The clincher came in 1970. Mike Lacroix, an automotive designer now living in Windsor, Ontario, Canada, was attending a drag race with his father and some of the elder Lacroix's buddies, when a '70 440 Six-Barrel Shaker 'Cuda edged up to the tree. The clean E-Body lines, pounding V-8, and ominous scooped intake set young Mike's heart on fire. Unfortunately (well, depending on how you look at it), Mike's dream of owning a similar musclecar would take a back seat to the responsibilities of career and family for a while. OK, 27 years to be exact. But when he decided the time was right to make up for it, Mike did so in grand style.

In September 1996, Mike began to plot his move. At that time, his sights were set on purchasing a '70 'Cuda with a big-block and a Shaker hood. He poured long and hard over classified ads in print and on the Internet. Several prospects arose, but Mike quickly learned the cruel fact of classic-car buying-be first or forget it. Then, late in February 1997 while on his lunch break, Mike hit the Web and came across a '71 Challenger R/T for sale (his earlier frustrations had led him to expand his search to include both '70-'71 Challengers and 'Cudas).

The car was in need of a restoration, yet it came with plenty of desirables. There wasn't a big-block under the hood, but the 340 did sport the requisite factory Shaker hood options. Other features included a Dark Green Metallic topcoat, power steering, a 3.23:1 Sure Grip, a Rallye cluster, and an A-727 auto trans (another of Mike's requirements).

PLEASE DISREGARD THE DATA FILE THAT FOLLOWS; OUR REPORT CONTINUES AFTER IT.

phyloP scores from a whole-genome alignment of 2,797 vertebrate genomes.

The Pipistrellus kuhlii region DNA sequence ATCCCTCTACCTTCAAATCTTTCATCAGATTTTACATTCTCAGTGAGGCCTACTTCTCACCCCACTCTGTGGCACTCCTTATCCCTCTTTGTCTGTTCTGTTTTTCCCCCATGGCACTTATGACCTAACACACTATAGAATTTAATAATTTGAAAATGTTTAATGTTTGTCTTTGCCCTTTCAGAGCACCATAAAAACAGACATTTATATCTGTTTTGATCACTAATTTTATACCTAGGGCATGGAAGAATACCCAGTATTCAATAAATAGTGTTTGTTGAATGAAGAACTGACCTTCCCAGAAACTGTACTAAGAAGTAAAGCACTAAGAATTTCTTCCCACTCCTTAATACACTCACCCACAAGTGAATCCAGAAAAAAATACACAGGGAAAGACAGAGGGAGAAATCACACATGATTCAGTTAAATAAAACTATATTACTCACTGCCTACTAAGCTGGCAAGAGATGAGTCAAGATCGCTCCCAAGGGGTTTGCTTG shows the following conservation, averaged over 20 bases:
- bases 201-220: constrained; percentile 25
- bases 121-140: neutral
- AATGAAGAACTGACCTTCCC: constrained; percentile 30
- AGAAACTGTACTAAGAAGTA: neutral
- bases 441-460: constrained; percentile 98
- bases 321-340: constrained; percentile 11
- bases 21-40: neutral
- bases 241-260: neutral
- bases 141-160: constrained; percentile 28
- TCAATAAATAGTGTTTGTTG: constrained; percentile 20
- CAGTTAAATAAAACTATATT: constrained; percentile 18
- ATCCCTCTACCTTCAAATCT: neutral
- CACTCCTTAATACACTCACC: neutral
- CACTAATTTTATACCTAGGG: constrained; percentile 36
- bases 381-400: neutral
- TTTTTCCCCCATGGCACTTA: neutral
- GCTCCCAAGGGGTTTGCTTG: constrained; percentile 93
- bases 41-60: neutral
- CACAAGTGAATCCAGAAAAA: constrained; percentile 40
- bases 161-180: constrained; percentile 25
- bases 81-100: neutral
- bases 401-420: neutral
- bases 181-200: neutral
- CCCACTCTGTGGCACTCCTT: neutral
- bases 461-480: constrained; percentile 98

"The car was in Farmington, Michigan," Mike says. "I called the owner, Jim Maiani, on Monday, and drove from Ottawa (where I was living at the time) to Detroit that Friday, and took the car home on Saturday."

Interestingly, in spite of being a life-long gearhead and having a career in the automotive industry, Mike had yet to perform his first restoration. The Challenger would prove to be a trial by fire.

"When I got the car home, it didn't run very well," he says. "I got it running for the summer and, in October 1997, I began my first restoration."

The first three months of the project were consumed by the teardown. Mike stripped everything off the R/T, with the exception of the suspension.

"The body was good, but it required repair in the lower rear quarters," he says. "Only the rusted areas were cut, and repair pieces were butt-welded with a MIG. The whole car was rustproofed, then painted GF7 Dark Green Metallic with a Centari basecoat/clearcoat. The body was then sanded and buffed for a clear, smooth finish." With the bodywork out of the way, Mike set his hand to rebuilding the 340 to its stock configuration.

The motor received a new camshaft, timing chain, and valvesprings. Then it was reassembled. The transmission was overhauled and a valvebody kit was put in. A new 2,500-rpm stall converter completed the transmission work. The driveshaft was rebuilt and balanced, and the rear axle bearings were replaced. A 3.23:1 Sure Grip was located to complete the driveline. The car was then put back together and running in April 1998.